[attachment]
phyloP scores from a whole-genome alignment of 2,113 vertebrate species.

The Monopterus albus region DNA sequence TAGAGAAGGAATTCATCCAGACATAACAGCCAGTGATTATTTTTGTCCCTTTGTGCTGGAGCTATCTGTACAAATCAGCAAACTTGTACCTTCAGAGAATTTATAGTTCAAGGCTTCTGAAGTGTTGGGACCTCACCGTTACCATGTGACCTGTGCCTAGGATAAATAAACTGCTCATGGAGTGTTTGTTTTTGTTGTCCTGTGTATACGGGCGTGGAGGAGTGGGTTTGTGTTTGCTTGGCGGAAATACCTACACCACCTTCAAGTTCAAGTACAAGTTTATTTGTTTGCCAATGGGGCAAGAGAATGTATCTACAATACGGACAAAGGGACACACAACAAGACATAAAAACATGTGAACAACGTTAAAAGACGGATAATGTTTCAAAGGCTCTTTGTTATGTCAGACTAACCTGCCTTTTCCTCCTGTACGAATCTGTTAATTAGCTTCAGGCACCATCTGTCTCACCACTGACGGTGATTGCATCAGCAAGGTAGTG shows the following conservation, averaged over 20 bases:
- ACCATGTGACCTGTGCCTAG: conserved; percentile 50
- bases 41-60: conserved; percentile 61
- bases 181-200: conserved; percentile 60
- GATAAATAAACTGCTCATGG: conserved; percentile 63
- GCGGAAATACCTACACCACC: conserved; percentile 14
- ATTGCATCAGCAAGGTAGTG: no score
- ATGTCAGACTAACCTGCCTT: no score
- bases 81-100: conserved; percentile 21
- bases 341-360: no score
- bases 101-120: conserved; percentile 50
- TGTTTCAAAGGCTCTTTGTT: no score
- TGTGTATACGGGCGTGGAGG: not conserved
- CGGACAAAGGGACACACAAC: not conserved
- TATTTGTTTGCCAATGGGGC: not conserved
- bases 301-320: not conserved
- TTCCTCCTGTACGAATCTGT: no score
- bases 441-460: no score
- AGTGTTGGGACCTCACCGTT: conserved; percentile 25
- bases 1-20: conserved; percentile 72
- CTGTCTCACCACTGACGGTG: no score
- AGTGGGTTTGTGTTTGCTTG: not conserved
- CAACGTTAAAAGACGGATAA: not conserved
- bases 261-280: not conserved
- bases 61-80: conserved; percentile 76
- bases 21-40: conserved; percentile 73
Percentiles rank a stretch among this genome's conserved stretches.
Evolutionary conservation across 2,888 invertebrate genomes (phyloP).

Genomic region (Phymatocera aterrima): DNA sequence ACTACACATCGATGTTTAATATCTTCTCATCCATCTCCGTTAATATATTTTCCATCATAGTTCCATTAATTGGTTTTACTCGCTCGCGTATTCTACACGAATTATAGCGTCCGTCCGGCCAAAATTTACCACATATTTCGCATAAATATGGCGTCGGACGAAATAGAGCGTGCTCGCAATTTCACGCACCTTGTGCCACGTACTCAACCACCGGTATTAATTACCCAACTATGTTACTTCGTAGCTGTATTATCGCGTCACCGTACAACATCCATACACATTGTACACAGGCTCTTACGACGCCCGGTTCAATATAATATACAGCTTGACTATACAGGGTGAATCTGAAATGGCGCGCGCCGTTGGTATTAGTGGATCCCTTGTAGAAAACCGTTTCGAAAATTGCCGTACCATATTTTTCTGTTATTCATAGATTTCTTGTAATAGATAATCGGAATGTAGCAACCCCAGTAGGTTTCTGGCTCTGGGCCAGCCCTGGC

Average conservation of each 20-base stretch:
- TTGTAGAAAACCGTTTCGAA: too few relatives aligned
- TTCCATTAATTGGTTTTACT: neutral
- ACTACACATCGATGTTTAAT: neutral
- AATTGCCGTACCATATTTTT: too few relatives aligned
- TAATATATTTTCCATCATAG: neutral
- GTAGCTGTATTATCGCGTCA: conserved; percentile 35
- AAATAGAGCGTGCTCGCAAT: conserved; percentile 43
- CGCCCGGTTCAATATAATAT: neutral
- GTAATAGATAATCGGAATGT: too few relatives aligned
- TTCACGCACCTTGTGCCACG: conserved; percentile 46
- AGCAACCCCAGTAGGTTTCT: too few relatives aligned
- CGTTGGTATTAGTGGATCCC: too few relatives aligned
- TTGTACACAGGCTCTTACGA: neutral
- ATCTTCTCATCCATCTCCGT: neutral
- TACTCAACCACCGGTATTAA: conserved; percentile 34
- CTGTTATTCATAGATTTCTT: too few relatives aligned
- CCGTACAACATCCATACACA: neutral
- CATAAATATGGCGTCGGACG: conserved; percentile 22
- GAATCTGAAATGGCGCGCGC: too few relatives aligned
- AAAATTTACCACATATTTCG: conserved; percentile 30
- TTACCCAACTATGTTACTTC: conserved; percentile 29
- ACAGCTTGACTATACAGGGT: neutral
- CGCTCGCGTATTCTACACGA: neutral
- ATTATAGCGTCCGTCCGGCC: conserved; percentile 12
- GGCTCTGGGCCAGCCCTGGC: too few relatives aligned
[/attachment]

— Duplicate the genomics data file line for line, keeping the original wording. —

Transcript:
phyloP scores from a whole-genome alignment of 2,113 vertebrate species.

The Monopterus albus region DNA sequence TAGAGAAGGAATTCATCCAGACATAACAGCCAGTGATTATTTTTGTCCCTTTGTGCTGGAGCTATCTGTACAAATCAGCAAACTTGTACCTTCAGAGAATTTATAGTTCAAGGCTTCTGAAGTGTTGGGACCTCACCGTTACCATGTGACCTGTGCCTAGGATAAATAAACTGCTCATGGAGTGTTTGTTTTTGTTGTCCTGTGTATACGGGCGTGGAGGAGTGGGTTTGTGTTTGCTTGGCGGAAATACCTACACCACCTTCAAGTTCAAGTACAAGTTTATTTGTTTGCCAATGGGGCAAGAGAATGTATCTACAATACGGACAAAGGGACACACAACAAGACATAAAAACATGTGAACAACGTTAAAAGACGGATAATGTTTCAAAGGCTCTTTGTTATGTCAGACTAACCTGCCTTTTCCTCCTGTACGAATCTGTTAATTAGCTTCAGGCACCATCTGTCTCACCACTGACGGTGATTGCATCAGCAAGGTAGTG shows the following conservation, averaged over 20 bases:
- ACCATGTGACCTGTGCCTAG: conserved; percentile 50
- bases 41-60: conserved; percentile 61
- bases 181-200: conserved; percentile 60
- GATAAATAAACTGCTCATGG: conserved; percentile 63
- GCGGAAATACCTACACCACC: conserved; percentile 14
- ATTGCATCAGCAAGGTAGTG: no score
- ATGTCAGACTAACCTGCCTT: no score
- bases 81-100: conserved; percentile 21
- bases 341-360: no score
- bases 101-120: conserved; percentile 50
- TGTTTCAAAGGCTCTTTGTT: no score
- TGTGTATACGGGCGTGGAGG: not conserved
- CGGACAAAGGGACACACAAC: not conserved
- TATTTGTTTGCCAATGGGGC: not conserved
- bases 301-320: not conserved
- TTCCTCCTGTACGAATCTGT: no score
- bases 441-460: no score
- AGTGTTGGGACCTCACCGTT: conserved; percentile 25
- bases 1-20: conserved; percentile 72
- CTGTCTCACCACTGACGGTG: no score
- AGTGGGTTTGTGTTTGCTTG: not conserved
- CAACGTTAAAAGACGGATAA: not conserved
- bases 261-280: not conserved
- bases 61-80: conserved; percentile 76
- bases 21-40: conserved; percentile 73
Percentiles rank a stretch among this genome's conserved stretches.
Evolutionary conservation across 2,888 invertebrate genomes (phyloP).

Genomic region (Phymatocera aterrima): DNA sequence ACTACACATCGATGTTTAATATCTTCTCATCCATCTCCGTTAATATATTTTCCATCATAGTTCCATTAATTGGTTTTACTCGCTCGCGTATTCTACACGAATTATAGCGTCCGTCCGGCCAAAATTTACCACATATTTCGCATAAATATGGCGTCGGACGAAATAGAGCGTGCTCGCAATTTCACGCACCTTGTGCCACGTACTCAACCACCGGTATTAATTACCCAACTATGTTACTTCGTAGCTGTATTATCGCGTCACCGTACAACATCCATACACATTGTACACAGGCTCTTACGACGCCCGGTTCAATATAATATACAGCTTGACTATACAGGGTGAATCTGAAATGGCGCGCGCCGTTGGTATTAGTGGATCCCTTGTAGAAAACCGTTTCGAAAATTGCCGTACCATATTTTTCTGTTATTCATAGATTTCTTGTAATAGATAATCGGAATGTAGCAACCCCAGTAGGTTTCTGGCTCTGGGCCAGCCCTGGC

Average conservation of each 20-base stretch:
- TTGTAGAAAACCGTTTCGAA: too few relatives aligned
- TTCCATTAATTGGTTTTACT: neutral
- ACTACACATCGATGTTTAAT: neutral
- AATTGCCGTACCATATTTTT: too few relatives aligned
- TAATATATTTTCCATCATAG: neutral
- GTAGCTGTATTATCGCGTCA: conserved; percentile 35
- AAATAGAGCGTGCTCGCAAT: conserved; percentile 43
- CGCCCGGTTCAATATAATAT: neutral
- GTAATAGATAATCGGAATGT: too few relatives aligned
- TTCACGCACCTTGTGCCACG: conserved; percentile 46
- AGCAACCCCAGTAGGTTTCT: too few relatives aligned
- CGTTGGTATTAGTGGATCCC: too few relatives aligned
- TTGTACACAGGCTCTTACGA: neutral
- ATCTTCTCATCCATCTCCGT: neutral
- TACTCAACCACCGGTATTAA: conserved; percentile 34
- CTGTTATTCATAGATTTCTT: too few relatives aligned
- CCGTACAACATCCATACACA: neutral
- CATAAATATGGCGTCGGACG: conserved; percentile 22
- GAATCTGAAATGGCGCGCGC: too few relatives aligned
- AAAATTTACCACATATTTCG: conserved; percentile 30
- TTACCCAACTATGTTACTTC: conserved; percentile 29
- ACAGCTTGACTATACAGGGT: neutral
- CGCTCGCGTATTCTACACGA: neutral
- ATTATAGCGTCCGTCCGGCC: conserved; percentile 12
- GGCTCTGGGCCAGCCCTGGC: too few relatives aligned